Hamilton boy’s selfless wish makes playground more inclusive for kids

Credit: DaytonDailyNews

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Grayson Combs??€™ wish results in accessible playground equipment being installed at Millikin Woods Park.

Credit: DaytonDailyNews

A large crowd turned out Saturday to watch Grayson Combs celebrate his birthday wish at Millikin Woods Park in Hamilton — a wheelchair accessible playground equipment that enables all children to have fun.

Combs and his family cut the ribbon to open the inclusion wheel, which is a merry-go-round that can spin disabled children in wheelchairs and able-bodied children at the same time. Grayson’s family worked with the Make-A-Wish Foundation to make this wish come true.

“This is a unique wish,” said Korie Bednarczuk, the Make-A-Wish Foundation’s wish coordinator working with Grayson’s family. “Every wish is special, but this is extra special because it’s a selfless wish because it’s giving back to the community.”

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Bednarczuk said 80 percent of the wishes granted by the Make-A-Wish Foundation are travel-related and added that she’s not sure if the area chapter that serves Ohio, Kentucky and Indiana ever had a wish like this one before.

“There are a lot of generous supporters, and that’s the reason this happens,” she said.

Grayson, who turned 10 on April 2, was diagnosed with a rare condition at 5 months old called Lissencephaly, a birth defect that causes brain abnormalities, severe developmental delays and seizures, according to the Make-A-Wish Foundation. When diagnosed, he was given 2-to-5 years to live and has spent his life in a wheelchair, according to his mother Carol Combs.

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Eric Schmidt of Playground Equipment Services, which constructed the inclusive wheel at the park’s playground, said the amenity is very new and have become available for sale this year.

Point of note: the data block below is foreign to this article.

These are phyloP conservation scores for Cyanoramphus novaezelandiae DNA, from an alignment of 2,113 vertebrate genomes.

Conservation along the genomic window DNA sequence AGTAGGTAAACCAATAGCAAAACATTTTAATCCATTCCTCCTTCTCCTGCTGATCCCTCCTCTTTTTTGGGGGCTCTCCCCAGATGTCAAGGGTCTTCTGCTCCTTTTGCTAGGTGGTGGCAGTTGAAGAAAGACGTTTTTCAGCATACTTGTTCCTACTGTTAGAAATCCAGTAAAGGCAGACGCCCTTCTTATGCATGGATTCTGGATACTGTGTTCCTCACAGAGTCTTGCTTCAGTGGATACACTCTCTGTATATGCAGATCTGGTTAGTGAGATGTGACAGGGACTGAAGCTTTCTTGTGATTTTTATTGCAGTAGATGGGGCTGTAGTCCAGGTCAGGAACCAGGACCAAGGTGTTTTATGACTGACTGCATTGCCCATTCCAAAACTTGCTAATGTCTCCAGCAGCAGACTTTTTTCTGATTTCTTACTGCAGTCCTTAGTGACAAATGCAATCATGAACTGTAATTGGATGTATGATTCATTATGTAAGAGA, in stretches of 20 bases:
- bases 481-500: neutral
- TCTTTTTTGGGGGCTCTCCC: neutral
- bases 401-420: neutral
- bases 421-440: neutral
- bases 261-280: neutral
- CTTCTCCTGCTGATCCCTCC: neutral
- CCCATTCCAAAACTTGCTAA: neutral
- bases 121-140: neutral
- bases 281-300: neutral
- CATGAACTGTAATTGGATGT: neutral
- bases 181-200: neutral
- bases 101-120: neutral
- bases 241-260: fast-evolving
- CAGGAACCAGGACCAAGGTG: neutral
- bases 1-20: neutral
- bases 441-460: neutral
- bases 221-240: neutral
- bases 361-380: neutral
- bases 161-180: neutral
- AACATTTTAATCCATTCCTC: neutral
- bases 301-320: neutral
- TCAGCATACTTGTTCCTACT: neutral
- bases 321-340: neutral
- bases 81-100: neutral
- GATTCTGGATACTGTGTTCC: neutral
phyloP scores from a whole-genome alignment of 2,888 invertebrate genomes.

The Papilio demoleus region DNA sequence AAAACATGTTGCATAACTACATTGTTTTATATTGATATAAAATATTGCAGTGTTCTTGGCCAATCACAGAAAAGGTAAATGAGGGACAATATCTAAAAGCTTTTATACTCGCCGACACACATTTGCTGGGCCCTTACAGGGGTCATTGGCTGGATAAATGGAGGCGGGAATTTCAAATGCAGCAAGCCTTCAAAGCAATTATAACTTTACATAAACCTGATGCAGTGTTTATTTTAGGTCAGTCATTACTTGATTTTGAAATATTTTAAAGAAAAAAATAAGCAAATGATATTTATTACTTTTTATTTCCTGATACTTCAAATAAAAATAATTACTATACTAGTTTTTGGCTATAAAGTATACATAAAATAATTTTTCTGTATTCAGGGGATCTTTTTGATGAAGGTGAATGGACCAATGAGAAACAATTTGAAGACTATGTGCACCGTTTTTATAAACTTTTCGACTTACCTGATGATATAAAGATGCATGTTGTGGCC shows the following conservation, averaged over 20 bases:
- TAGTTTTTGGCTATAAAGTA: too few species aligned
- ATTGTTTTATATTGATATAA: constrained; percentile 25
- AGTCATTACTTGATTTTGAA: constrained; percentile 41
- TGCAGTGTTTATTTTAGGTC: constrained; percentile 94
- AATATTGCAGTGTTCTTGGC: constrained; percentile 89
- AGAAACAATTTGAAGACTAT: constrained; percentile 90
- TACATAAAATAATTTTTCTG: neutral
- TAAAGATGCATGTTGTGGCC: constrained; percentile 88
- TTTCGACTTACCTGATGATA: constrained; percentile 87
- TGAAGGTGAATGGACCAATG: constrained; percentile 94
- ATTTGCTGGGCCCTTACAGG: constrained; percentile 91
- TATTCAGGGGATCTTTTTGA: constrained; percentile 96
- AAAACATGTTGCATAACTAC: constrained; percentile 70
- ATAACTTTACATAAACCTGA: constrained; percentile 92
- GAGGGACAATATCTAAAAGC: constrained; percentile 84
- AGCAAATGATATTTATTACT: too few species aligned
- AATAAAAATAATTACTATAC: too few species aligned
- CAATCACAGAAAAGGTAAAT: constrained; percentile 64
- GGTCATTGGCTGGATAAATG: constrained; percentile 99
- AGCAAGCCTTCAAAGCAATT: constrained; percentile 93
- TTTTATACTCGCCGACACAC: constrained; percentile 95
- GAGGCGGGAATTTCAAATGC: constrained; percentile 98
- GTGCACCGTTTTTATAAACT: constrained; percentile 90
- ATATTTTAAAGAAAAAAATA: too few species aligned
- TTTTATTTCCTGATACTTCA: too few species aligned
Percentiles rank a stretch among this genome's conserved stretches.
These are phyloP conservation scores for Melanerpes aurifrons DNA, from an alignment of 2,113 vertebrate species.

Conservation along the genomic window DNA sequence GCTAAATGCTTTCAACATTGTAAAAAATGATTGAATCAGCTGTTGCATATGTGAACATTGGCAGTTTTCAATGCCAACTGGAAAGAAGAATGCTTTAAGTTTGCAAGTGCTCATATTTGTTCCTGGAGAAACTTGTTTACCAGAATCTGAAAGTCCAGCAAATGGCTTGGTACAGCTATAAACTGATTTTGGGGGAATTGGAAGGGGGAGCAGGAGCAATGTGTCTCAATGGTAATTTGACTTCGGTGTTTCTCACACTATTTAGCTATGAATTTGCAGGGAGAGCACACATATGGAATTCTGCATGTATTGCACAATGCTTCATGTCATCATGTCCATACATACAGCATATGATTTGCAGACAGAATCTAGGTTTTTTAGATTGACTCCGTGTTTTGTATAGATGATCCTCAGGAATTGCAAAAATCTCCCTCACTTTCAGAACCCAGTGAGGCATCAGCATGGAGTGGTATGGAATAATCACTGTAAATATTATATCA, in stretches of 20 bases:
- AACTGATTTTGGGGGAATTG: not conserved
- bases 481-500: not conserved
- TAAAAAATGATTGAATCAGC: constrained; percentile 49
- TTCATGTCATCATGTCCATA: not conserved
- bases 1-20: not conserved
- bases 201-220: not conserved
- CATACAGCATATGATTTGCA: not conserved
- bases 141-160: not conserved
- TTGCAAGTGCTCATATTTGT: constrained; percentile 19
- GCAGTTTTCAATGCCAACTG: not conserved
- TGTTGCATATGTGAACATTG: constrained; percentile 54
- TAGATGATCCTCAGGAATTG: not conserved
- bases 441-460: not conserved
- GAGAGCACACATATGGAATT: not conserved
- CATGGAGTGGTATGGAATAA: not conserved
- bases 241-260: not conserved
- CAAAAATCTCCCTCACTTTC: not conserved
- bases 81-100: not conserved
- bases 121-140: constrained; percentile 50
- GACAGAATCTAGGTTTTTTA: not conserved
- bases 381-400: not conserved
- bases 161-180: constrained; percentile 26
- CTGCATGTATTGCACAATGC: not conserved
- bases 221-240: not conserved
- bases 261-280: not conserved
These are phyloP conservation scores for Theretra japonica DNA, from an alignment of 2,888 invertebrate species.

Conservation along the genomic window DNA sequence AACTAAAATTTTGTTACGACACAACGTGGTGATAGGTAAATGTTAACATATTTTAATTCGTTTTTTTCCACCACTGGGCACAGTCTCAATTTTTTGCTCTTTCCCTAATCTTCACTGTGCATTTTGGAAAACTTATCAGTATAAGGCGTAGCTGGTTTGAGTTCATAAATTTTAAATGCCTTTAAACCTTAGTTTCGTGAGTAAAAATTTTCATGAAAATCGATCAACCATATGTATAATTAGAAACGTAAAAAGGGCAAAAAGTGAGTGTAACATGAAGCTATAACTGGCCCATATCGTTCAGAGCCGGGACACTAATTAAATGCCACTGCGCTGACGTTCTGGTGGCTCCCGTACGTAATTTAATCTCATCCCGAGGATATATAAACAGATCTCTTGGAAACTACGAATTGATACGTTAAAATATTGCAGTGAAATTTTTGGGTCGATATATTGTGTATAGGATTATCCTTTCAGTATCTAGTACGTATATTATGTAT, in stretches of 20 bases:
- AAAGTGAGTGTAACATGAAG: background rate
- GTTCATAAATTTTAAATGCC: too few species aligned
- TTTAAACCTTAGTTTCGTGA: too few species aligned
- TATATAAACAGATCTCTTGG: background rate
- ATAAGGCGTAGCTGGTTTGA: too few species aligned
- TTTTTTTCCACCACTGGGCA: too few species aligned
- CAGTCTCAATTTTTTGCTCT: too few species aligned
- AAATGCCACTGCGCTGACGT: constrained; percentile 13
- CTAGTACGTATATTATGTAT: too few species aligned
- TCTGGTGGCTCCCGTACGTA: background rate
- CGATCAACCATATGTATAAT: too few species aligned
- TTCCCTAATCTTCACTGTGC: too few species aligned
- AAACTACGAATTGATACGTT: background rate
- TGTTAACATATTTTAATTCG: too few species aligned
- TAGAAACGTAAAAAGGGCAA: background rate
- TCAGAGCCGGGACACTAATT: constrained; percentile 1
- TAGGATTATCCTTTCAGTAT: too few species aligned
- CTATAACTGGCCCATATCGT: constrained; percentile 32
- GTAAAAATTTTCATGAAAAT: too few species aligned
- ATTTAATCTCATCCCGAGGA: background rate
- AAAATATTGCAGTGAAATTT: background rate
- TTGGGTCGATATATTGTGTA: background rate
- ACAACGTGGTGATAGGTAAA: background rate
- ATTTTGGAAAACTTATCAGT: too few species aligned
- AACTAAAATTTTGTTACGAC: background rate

“It functions incredibly well,” Schmidt said. “It allows special needs and other children to play on it together.”

Schmidt said it was impressive that Grayson made the decision to have a piece of playground equipment installed that will last 20 or more years

“I think it’s awesome,” Schmidt said.

Steve Timmer, Hamilton Parks Conservancy’s executive director, called Saturday’s event was “wonderful.”

Timmer said the new amenity cost about $20,000.

“Grayson gave a selfless gift,” Timmer said. “This is what we’ve been moving toward over the past three years.”

He said the conservancy is planning to invest $30,000 this year for more Americans With Disabilities Act compliant amenities for the parks.

“Today is just a great way for Grayson to be able to give back to the community and start building that inclusiveness that we all hope,” said Carol Combs, Grayson’s mother. “It will give children of all abilities the opportunity to come and grow and play and just be a part of the community and learn about each other and discover like any other kid.”

There are nearly 230 children in Southern Ohio who are awaiting their wish, and Make-A-Wish relies on the financial support of the local community to grant wishes. For more information on ways to help, visit www.oki.wish.org, call 1-877-206-9474 and follow us on Facebook, Twitter and Instagram at @makeawishohkyin.

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